Before companies rush to invest in this market, however, it is worth their while to remember that the readiness and uptake for such vehicles differs greatly geographically. For example, following a study published in 2018, 92% of Chinese would be ready to buy an autonomous car, compared with only around 35% of drivers in France, Germany and US. Meanwhile, the infrastructure of different nations will also be significantly less accommodating of the new technology.

Use digital for steering thr activity

Elsewhere, Cordence’s analysis has suggested that hooking the cars of tomorrow into the Internet of Things is also likely to see a rapid change in the business model for car maintenance, providing real-time diagnostics for problems. This presents chances for partnerships to improve the connectivity of cars, especially with tech companies; for example, PSA partnered with IBM for a global agreement on services in their vehicle. Meanwhile, data could also be sold to other parties with an interest in this data, such as the government, which could use it to manage traffic levels, or ensure that only adequately maintained vehicles take to the road.

Glutron added, “With the increase in the amount of client data and connected opportunities, the recommendation is to set up data-centric approaches. The value is now in the customer data. The general prerequisites are to rework the data model and the Enterprise Architecture and generally build up a data lake including data from all sources (internal and external, structured and unstructured).”

From automotive to mobility

Relating further to the idea of connectivity, the report claimed that automotive firms must now adjust their models in line with the provision of end-to-end mobility, rather than treating the sale of a car as an end point in their relationship with the customer. In order to realise this transformation, transformations are likely to become more and more important.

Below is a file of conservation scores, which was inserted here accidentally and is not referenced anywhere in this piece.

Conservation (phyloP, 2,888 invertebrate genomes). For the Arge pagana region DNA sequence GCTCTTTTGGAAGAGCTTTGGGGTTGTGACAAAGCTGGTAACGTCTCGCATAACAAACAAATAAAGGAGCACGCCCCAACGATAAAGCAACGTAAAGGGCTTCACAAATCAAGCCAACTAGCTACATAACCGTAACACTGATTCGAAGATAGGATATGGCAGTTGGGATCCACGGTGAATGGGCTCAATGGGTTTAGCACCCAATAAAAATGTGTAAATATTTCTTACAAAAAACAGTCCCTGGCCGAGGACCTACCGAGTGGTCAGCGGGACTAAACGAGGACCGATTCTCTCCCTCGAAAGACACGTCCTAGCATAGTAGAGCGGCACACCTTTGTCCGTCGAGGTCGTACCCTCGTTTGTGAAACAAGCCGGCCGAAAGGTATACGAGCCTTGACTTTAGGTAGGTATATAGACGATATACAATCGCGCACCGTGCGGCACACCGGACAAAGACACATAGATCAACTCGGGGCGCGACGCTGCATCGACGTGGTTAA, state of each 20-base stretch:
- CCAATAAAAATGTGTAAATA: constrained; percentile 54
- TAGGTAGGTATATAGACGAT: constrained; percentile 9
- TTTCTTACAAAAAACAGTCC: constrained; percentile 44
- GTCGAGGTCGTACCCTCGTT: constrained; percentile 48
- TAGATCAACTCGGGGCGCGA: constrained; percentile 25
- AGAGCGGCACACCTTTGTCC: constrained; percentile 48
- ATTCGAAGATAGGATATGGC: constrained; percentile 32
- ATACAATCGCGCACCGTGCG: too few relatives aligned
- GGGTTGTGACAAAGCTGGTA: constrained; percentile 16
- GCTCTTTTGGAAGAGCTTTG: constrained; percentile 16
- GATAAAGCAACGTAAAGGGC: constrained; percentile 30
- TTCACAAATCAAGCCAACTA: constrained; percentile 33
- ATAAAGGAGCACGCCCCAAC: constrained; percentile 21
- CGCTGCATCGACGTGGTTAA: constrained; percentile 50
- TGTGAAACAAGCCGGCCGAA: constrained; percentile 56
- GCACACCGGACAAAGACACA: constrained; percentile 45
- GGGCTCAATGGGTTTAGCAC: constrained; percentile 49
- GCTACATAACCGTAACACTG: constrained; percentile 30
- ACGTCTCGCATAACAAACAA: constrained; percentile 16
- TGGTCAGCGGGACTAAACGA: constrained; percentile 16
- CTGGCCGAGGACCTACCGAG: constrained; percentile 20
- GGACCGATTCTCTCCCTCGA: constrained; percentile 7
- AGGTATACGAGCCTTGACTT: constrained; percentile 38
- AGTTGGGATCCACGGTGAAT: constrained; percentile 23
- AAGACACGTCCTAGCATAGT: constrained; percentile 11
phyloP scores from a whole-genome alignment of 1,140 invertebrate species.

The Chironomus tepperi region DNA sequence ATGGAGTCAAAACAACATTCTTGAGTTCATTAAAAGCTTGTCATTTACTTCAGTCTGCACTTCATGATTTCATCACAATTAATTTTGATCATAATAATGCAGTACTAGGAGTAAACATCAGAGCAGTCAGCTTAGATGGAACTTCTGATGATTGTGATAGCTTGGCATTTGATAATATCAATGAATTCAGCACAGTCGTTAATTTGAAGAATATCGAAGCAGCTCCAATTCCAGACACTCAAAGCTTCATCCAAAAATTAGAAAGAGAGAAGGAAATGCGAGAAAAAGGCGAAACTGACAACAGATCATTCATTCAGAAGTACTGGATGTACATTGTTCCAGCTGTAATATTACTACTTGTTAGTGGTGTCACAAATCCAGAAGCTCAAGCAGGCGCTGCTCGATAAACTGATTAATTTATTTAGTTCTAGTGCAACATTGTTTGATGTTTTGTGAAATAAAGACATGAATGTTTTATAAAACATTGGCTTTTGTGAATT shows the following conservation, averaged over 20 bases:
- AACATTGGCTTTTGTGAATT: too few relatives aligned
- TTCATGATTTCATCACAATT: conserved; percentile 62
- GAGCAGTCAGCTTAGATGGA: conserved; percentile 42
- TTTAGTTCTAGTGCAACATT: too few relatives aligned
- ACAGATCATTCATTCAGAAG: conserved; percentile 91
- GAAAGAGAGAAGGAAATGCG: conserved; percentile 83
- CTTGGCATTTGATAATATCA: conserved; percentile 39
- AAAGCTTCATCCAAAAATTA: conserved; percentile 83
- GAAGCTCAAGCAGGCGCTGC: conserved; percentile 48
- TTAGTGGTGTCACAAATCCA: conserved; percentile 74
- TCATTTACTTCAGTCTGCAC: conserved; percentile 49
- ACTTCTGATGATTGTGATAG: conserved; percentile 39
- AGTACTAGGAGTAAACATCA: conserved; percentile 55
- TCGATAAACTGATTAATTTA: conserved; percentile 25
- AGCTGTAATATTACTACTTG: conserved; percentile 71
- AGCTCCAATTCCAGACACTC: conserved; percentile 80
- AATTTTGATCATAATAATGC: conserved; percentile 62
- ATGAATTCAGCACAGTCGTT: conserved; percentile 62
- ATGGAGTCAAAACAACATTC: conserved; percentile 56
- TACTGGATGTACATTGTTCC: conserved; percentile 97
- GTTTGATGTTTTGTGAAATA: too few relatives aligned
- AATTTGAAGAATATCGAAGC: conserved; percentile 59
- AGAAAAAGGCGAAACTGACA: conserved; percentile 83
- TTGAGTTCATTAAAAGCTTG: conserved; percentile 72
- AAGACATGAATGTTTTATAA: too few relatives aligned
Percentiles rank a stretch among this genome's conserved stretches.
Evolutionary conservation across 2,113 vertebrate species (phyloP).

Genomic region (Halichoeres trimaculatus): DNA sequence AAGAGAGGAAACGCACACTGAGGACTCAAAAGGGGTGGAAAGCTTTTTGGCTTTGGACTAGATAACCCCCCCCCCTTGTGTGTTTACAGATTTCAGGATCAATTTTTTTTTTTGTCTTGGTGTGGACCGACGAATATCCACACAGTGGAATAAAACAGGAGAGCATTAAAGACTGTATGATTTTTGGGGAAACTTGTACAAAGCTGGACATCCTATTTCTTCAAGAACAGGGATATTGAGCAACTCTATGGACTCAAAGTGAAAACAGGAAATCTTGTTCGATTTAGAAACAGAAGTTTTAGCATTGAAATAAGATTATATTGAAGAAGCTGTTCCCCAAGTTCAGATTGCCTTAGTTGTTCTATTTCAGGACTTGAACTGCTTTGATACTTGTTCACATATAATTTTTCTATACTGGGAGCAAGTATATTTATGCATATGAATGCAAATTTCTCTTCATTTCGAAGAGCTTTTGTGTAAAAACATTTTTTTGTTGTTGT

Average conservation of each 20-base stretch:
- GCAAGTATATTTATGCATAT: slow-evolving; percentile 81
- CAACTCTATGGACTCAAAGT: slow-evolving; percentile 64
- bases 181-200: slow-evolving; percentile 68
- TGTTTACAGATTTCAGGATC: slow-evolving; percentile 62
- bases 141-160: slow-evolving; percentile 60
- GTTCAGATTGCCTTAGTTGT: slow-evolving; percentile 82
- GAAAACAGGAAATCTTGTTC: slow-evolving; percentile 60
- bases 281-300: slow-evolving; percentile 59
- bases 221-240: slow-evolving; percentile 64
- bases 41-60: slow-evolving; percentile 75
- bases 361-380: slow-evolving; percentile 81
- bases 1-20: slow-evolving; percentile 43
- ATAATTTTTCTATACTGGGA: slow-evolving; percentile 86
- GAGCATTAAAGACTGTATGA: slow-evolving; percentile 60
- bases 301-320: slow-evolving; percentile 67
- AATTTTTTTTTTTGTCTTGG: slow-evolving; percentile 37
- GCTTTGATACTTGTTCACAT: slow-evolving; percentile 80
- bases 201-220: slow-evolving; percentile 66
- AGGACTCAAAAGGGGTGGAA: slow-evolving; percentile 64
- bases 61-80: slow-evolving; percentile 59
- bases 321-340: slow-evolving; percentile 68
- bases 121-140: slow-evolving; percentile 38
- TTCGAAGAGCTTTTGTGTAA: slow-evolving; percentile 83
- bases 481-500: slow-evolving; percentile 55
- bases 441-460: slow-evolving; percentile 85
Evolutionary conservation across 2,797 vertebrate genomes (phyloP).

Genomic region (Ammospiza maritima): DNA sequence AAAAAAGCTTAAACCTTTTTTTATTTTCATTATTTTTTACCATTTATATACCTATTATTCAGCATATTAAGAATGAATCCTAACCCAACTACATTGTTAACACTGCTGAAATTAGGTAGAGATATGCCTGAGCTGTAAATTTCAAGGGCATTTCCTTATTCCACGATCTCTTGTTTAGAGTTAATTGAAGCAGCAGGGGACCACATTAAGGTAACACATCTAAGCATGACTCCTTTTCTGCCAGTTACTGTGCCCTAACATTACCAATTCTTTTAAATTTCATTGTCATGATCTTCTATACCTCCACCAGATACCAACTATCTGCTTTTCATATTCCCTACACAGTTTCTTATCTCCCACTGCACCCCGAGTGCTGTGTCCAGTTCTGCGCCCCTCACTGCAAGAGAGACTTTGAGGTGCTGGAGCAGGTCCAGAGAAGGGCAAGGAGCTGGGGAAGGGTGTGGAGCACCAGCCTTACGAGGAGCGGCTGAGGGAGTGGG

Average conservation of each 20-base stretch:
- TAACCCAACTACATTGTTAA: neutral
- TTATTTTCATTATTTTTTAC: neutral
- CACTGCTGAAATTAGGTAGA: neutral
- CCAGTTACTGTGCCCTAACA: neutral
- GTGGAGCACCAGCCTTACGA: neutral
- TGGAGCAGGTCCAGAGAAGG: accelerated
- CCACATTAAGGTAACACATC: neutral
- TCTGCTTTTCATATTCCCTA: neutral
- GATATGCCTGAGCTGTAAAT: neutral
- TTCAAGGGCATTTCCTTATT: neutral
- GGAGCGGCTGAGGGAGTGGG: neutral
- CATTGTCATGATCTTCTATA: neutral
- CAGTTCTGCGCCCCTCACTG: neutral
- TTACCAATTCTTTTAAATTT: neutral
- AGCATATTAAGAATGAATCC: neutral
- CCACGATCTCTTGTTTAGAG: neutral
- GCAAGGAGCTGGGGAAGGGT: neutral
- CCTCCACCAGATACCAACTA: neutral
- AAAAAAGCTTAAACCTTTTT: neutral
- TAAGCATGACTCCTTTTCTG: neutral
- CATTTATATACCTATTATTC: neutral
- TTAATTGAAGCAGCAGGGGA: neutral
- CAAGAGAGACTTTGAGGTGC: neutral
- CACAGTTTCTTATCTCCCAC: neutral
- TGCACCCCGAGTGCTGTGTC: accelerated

A network of partner companies means automotive firms can provide a global mobility experience. As the vehicle is increasingly connected to its environment, new partners can also be cities, governments, and other service providers within the global mobility services industry in which the car brands want to take part.

According to the study, the target is clear. Companies must look to a holistic transport service, offering to move customers from A to B in a unique and pleasant way – otherwise they might as well take public transport. At the same time, they should extend the services reachable “on-board” (especially the enhancement of the connectivity between the car and smartphones or other connected devices), and reach high standards in terms of user experience (online sales, online payment, customised experience during and after the use of the car).

Concluding the report, Glutron stated, “These mobility market transformations could be considered a threat for the car manufacturers. Quite the opposite: if they take up the challenge and review their business model so that they become the service provider – communicating no longer to a driver but to a ‘mobility customer’ – they can then take advantage of their expertise and their position as a historical player. The most convenient means of transport are cars, and building a car is highly-skilled work.”